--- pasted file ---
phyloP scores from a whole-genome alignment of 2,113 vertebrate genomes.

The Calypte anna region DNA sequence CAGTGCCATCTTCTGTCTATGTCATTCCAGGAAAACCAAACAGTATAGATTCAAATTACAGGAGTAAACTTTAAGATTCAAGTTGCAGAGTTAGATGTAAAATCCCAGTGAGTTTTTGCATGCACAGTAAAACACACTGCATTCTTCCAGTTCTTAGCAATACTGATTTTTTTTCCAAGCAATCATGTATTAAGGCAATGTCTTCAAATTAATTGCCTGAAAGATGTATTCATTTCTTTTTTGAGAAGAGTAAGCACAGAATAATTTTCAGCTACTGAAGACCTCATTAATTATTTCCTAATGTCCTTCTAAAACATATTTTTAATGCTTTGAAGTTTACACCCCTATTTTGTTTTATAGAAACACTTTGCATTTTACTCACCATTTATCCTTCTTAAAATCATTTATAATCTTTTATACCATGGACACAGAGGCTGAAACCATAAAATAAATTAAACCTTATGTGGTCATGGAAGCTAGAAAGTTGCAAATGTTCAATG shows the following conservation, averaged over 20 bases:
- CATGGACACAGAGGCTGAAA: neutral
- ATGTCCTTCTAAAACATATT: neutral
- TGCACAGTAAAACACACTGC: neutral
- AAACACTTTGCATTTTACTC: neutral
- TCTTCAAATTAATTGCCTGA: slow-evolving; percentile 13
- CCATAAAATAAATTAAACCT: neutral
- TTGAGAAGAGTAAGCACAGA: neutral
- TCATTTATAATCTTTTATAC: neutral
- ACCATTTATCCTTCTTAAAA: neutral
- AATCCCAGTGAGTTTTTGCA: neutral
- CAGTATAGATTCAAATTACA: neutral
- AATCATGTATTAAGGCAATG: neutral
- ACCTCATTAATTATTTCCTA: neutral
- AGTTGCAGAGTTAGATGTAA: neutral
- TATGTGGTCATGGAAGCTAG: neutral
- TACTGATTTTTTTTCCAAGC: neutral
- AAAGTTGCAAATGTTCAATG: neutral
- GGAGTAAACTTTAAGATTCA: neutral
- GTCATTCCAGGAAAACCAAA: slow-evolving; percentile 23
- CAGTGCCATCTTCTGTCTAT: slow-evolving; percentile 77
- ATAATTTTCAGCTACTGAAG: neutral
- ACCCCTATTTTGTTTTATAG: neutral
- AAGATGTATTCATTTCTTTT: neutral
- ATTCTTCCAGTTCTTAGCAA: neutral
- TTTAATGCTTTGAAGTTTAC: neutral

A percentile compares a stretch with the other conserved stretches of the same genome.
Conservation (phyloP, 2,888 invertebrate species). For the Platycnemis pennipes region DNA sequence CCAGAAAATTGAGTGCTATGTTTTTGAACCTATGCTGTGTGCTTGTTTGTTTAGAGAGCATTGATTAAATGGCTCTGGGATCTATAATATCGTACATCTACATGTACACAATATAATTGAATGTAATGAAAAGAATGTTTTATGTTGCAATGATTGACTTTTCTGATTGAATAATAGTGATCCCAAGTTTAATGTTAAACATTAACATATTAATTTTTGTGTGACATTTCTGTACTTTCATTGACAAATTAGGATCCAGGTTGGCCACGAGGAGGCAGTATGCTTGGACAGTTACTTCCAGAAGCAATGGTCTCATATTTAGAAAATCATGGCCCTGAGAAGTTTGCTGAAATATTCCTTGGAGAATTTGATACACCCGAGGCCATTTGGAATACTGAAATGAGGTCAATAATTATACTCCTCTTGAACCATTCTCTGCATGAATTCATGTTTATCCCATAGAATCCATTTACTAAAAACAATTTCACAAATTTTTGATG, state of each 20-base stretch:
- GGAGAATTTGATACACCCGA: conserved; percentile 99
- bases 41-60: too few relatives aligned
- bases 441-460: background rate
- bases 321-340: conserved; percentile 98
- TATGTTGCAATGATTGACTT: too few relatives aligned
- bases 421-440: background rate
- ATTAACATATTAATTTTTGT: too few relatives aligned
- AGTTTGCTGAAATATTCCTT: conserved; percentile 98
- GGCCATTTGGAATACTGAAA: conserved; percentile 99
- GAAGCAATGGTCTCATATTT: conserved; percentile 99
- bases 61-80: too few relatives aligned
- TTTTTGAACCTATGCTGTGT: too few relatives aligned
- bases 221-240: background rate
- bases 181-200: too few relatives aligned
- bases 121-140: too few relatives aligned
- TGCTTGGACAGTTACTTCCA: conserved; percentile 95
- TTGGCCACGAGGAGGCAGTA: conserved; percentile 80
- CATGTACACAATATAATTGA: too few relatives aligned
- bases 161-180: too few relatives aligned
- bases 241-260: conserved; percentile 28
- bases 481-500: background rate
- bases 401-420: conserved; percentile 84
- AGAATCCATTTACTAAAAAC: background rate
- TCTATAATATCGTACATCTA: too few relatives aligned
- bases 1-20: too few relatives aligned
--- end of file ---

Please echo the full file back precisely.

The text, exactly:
phyloP scores from a whole-genome alignment of 2,113 vertebrate genomes.

The Calypte anna region DNA sequence CAGTGCCATCTTCTGTCTATGTCATTCCAGGAAAACCAAACAGTATAGATTCAAATTACAGGAGTAAACTTTAAGATTCAAGTTGCAGAGTTAGATGTAAAATCCCAGTGAGTTTTTGCATGCACAGTAAAACACACTGCATTCTTCCAGTTCTTAGCAATACTGATTTTTTTTCCAAGCAATCATGTATTAAGGCAATGTCTTCAAATTAATTGCCTGAAAGATGTATTCATTTCTTTTTTGAGAAGAGTAAGCACAGAATAATTTTCAGCTACTGAAGACCTCATTAATTATTTCCTAATGTCCTTCTAAAACATATTTTTAATGCTTTGAAGTTTACACCCCTATTTTGTTTTATAGAAACACTTTGCATTTTACTCACCATTTATCCTTCTTAAAATCATTTATAATCTTTTATACCATGGACACAGAGGCTGAAACCATAAAATAAATTAAACCTTATGTGGTCATGGAAGCTAGAAAGTTGCAAATGTTCAATG shows the following conservation, averaged over 20 bases:
- CATGGACACAGAGGCTGAAA: neutral
- ATGTCCTTCTAAAACATATT: neutral
- TGCACAGTAAAACACACTGC: neutral
- AAACACTTTGCATTTTACTC: neutral
- TCTTCAAATTAATTGCCTGA: slow-evolving; percentile 13
- CCATAAAATAAATTAAACCT: neutral
- TTGAGAAGAGTAAGCACAGA: neutral
- TCATTTATAATCTTTTATAC: neutral
- ACCATTTATCCTTCTTAAAA: neutral
- AATCCCAGTGAGTTTTTGCA: neutral
- CAGTATAGATTCAAATTACA: neutral
- AATCATGTATTAAGGCAATG: neutral
- ACCTCATTAATTATTTCCTA: neutral
- AGTTGCAGAGTTAGATGTAA: neutral
- TATGTGGTCATGGAAGCTAG: neutral
- TACTGATTTTTTTTCCAAGC: neutral
- AAAGTTGCAAATGTTCAATG: neutral
- GGAGTAAACTTTAAGATTCA: neutral
- GTCATTCCAGGAAAACCAAA: slow-evolving; percentile 23
- CAGTGCCATCTTCTGTCTAT: slow-evolving; percentile 77
- ATAATTTTCAGCTACTGAAG: neutral
- ACCCCTATTTTGTTTTATAG: neutral
- AAGATGTATTCATTTCTTTT: neutral
- ATTCTTCCAGTTCTTAGCAA: neutral
- TTTAATGCTTTGAAGTTTAC: neutral

A percentile compares a stretch with the other conserved stretches of the same genome.
Conservation (phyloP, 2,888 invertebrate species). For the Platycnemis pennipes region DNA sequence CCAGAAAATTGAGTGCTATGTTTTTGAACCTATGCTGTGTGCTTGTTTGTTTAGAGAGCATTGATTAAATGGCTCTGGGATCTATAATATCGTACATCTACATGTACACAATATAATTGAATGTAATGAAAAGAATGTTTTATGTTGCAATGATTGACTTTTCTGATTGAATAATAGTGATCCCAAGTTTAATGTTAAACATTAACATATTAATTTTTGTGTGACATTTCTGTACTTTCATTGACAAATTAGGATCCAGGTTGGCCACGAGGAGGCAGTATGCTTGGACAGTTACTTCCAGAAGCAATGGTCTCATATTTAGAAAATCATGGCCCTGAGAAGTTTGCTGAAATATTCCTTGGAGAATTTGATACACCCGAGGCCATTTGGAATACTGAAATGAGGTCAATAATTATACTCCTCTTGAACCATTCTCTGCATGAATTCATGTTTATCCCATAGAATCCATTTACTAAAAACAATTTCACAAATTTTTGATG, state of each 20-base stretch:
- GGAGAATTTGATACACCCGA: conserved; percentile 99
- bases 41-60: too few relatives aligned
- bases 441-460: background rate
- bases 321-340: conserved; percentile 98
- TATGTTGCAATGATTGACTT: too few relatives aligned
- bases 421-440: background rate
- ATTAACATATTAATTTTTGT: too few relatives aligned
- AGTTTGCTGAAATATTCCTT: conserved; percentile 98
- GGCCATTTGGAATACTGAAA: conserved; percentile 99
- GAAGCAATGGTCTCATATTT: conserved; percentile 99
- bases 61-80: too few relatives aligned
- TTTTTGAACCTATGCTGTGT: too few relatives aligned
- bases 221-240: background rate
- bases 181-200: too few relatives aligned
- bases 121-140: too few relatives aligned
- TGCTTGGACAGTTACTTCCA: conserved; percentile 95
- TTGGCCACGAGGAGGCAGTA: conserved; percentile 80
- CATGTACACAATATAATTGA: too few relatives aligned
- bases 161-180: too few relatives aligned
- bases 241-260: conserved; percentile 28
- bases 481-500: background rate
- bases 401-420: conserved; percentile 84
- AGAATCCATTTACTAAAAAC: background rate
- TCTATAATATCGTACATCTA: too few relatives aligned
- bases 1-20: too few relatives aligned